As trophy homes go, the Grade II*-listed Glen Usk is hard to top. Set on the west bank of the River Usk in Wales, it is a white rendered neoclassical fairy-tale of a Georgian country house and its current owners have thoroughly renovated the eight-bedroom home, set in 35 acres.
At the tail end of 2021 it went on the market with estate agent Fine & Country for £6.5 million. In November the Monmouthshire property’s price was dropped by £2 million after failing to find a buyer (and also to reflect a decision to reduce the amount of land to be sold with it from 75 acres to 35). Three months later, it is still on the market.
In the post-pandemic property market prime country homes, great and small, were a hot ticket as buyers raced for space, mobbing the West Country, Wales and the Cotswolds on the hunt for picturesque getaway cottages and new-life-in-the-country houses. Prices soared in a much-needed shot in the arm for the prime country sector – defined as the top 10 per cent of rural and provincial properties – which had never properly recovered from the twin blows of the financial crisis and Brexit.
But the rebirth of upscale country living has been short-lived and experts say that across the UK the prime country market appears to be leading the country into the next – downward – phase of the housing cycle.
The first signs of trouble in this sector began to show last year. While annual price growth rates are still in the black at 5.9 per cent, the latest Knight Frank UK Prime Country House Index reported a 0.1 per cent drop in price growth in the third quarter of 2022. Part of the reason for this is that the great pandemic race for space has run out of steam as workers return to their offices and normal life resumes. Last year Londoners bought 81,200 homes outside the capital, compared with the 100,540 purchased in 2021 according to research by estate agents Hamptons.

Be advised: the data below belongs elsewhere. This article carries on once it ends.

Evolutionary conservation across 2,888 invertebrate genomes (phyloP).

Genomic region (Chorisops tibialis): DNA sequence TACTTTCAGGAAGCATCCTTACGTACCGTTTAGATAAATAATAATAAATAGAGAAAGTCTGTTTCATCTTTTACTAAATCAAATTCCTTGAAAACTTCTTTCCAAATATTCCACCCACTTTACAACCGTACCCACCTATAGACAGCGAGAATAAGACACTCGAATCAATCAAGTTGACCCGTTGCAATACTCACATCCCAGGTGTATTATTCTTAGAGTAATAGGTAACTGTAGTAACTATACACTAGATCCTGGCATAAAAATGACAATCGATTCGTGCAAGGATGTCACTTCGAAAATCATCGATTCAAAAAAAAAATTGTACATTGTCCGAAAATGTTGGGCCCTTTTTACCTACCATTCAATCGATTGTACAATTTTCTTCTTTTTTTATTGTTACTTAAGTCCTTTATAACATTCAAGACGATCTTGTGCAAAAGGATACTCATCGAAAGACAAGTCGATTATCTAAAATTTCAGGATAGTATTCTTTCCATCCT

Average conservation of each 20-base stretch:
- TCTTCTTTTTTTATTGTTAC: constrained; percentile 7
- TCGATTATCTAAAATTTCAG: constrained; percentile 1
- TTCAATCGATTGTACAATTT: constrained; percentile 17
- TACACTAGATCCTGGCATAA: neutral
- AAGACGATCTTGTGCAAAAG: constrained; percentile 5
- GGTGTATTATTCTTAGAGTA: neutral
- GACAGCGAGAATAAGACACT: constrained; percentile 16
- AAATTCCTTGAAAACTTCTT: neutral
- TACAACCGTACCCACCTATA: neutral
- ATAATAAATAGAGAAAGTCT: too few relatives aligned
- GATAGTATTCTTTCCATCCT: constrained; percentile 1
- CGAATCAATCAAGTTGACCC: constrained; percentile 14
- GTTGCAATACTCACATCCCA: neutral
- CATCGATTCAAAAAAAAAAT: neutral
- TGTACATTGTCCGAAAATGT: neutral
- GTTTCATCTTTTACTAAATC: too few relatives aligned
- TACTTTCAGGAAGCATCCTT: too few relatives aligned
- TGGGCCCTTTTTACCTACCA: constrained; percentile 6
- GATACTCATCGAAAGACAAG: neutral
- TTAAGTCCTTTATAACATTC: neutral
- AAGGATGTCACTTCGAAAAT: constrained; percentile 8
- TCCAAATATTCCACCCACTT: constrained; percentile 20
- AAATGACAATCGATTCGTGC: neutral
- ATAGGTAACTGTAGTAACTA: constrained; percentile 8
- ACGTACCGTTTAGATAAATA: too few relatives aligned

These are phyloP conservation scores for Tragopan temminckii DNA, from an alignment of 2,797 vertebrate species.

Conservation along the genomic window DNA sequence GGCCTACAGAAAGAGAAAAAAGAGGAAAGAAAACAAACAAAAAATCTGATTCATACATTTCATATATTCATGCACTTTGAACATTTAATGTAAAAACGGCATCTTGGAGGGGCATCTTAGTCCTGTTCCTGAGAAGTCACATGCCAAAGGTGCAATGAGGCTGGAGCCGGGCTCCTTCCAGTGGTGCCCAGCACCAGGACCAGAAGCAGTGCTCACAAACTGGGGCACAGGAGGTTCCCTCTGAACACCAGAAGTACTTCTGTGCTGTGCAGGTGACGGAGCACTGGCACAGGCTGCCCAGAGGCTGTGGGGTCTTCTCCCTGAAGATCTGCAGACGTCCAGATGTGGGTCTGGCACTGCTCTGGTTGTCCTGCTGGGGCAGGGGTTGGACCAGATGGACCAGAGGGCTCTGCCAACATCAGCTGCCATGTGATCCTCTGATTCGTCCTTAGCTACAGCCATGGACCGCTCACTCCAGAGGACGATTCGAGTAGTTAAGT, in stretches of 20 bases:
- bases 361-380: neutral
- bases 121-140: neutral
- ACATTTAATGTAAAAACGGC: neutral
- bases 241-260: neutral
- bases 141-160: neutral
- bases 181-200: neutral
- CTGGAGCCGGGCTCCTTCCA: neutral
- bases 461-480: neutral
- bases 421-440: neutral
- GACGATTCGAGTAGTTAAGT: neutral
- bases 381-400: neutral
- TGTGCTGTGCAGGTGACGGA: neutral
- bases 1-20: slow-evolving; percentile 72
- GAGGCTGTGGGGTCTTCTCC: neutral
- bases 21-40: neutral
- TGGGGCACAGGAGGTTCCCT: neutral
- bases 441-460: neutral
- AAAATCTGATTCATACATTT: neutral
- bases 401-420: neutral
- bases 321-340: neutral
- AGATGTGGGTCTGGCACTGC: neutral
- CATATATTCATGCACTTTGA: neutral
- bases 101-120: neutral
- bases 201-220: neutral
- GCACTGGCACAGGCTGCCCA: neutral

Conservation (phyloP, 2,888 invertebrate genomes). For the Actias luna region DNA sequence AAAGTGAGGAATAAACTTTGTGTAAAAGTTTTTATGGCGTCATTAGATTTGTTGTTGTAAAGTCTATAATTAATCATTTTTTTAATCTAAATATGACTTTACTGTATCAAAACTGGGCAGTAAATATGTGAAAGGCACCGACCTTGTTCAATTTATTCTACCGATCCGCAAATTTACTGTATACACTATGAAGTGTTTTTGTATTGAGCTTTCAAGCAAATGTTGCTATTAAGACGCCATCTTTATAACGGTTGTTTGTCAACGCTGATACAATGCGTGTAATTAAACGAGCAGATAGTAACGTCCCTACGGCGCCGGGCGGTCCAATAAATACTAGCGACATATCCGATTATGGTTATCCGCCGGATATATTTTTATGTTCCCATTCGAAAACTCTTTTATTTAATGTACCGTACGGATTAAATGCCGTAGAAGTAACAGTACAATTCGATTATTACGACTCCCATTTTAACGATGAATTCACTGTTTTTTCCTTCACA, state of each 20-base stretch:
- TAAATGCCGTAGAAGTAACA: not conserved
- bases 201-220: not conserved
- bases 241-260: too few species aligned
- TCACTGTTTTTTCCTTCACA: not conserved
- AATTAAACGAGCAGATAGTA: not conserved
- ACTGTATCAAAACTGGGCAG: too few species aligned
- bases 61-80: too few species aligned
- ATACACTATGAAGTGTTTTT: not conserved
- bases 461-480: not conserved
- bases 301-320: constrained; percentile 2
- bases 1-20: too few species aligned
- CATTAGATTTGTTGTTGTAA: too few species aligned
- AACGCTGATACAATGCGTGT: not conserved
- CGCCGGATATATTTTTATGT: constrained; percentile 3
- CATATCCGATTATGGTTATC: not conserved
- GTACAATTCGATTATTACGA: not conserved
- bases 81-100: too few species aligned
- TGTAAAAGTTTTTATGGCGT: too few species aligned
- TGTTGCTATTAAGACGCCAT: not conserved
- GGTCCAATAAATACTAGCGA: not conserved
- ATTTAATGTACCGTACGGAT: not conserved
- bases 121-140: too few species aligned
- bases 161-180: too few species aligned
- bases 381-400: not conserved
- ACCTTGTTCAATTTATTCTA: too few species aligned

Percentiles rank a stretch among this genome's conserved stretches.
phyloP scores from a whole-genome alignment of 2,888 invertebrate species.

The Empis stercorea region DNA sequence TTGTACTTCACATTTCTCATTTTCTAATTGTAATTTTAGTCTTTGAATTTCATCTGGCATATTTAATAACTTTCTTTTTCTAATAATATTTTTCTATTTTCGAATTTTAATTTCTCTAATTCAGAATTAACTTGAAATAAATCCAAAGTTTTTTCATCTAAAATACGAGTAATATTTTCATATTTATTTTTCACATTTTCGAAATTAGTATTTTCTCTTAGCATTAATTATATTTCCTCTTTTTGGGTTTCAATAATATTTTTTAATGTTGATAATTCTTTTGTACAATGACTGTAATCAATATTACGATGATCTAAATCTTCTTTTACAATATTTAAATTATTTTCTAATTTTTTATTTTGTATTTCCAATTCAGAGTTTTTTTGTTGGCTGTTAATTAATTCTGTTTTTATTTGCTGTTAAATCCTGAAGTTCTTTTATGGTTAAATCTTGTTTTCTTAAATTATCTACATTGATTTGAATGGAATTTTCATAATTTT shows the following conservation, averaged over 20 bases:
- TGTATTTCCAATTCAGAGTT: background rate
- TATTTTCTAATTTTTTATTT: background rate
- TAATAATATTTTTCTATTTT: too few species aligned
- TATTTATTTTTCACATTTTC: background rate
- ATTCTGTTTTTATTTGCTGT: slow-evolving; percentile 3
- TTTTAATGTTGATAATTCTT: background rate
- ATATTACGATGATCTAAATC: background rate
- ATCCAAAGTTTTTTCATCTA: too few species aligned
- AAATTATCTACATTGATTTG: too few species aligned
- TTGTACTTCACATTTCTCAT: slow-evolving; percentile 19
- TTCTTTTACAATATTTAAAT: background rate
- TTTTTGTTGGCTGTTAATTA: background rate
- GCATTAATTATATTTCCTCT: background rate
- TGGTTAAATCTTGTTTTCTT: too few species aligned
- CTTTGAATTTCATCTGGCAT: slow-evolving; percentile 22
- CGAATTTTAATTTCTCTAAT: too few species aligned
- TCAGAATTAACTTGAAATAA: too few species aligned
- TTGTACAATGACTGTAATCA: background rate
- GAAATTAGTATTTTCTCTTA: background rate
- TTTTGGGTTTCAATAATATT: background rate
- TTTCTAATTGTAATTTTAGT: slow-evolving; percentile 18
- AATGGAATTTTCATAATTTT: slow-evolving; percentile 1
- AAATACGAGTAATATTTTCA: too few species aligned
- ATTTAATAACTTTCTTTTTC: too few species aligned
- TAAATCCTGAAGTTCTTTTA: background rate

On the ground, agents say the prime country market is being stymied as increasingly price-sensitive buyers butt heads with stubbornly bullish vendors. And even super-wealthy buyers, they point out, don’t like the idea of overpaying. ‘There is considerably more caution amongst buyers… due to the higher cost of purchasing, increased mortgage rates and the anticipation of what might happen in the year ahead,’ said buying agent Ben Horne, head of country buying at Middleton Advisors.
On the other side of the fence Nigel Bishop, founder of buying agency Recoco Property Search, said vendors are showing a collective reluctance to wake up and smell the coffee. ‘The vast majority of owners, particularly those who aren’t in a rush to sell, believe that the market is still as it was in 2021/22 and that they can achieve prices at those levels,’ he said.
In Wales, one of the pandemic’s hottest country home hotspots, Carol Peett, managing director of West Wales Property Finders http://www.westwalespropertyfinders.co.uk, reports that buyers are less willing to fling cash at pretty country homes than they were a year ago. But she believes that what lies ahead is a gentle return to reality after the heady days of 2021 and 2022 rather than a catastrophic crash. ‘I think the market in 2023 will be solid if the asking price is realistic but it is not going to be a question of getting fanciful prices and going to sealed bids as has been seen during the Covid-19 years,’ she said.
The prime country market is of course a broad church, spanning everything from vast sporting estates to diminutive harbourside cottages. Horne said there is still good demand for period ‘edge of village’ homes – which combine the convenience of amenities close by with an ‘in the sticks’ vibe – priced between £2 million and £5 million….
The Spectator – Tuesday, 7th February 2023 https://www.spectator.co.uk/article/how-the-bottom-fell-out-of-the-prime-country-market-again/
If you are looking to buy a property in Pembrokeshire, Carmarthenshire or Ceredigion, give West Wales Propertyfinders a call on 01834 862816. We can find your perfect property for you whilst saving you time, stress, and often money too.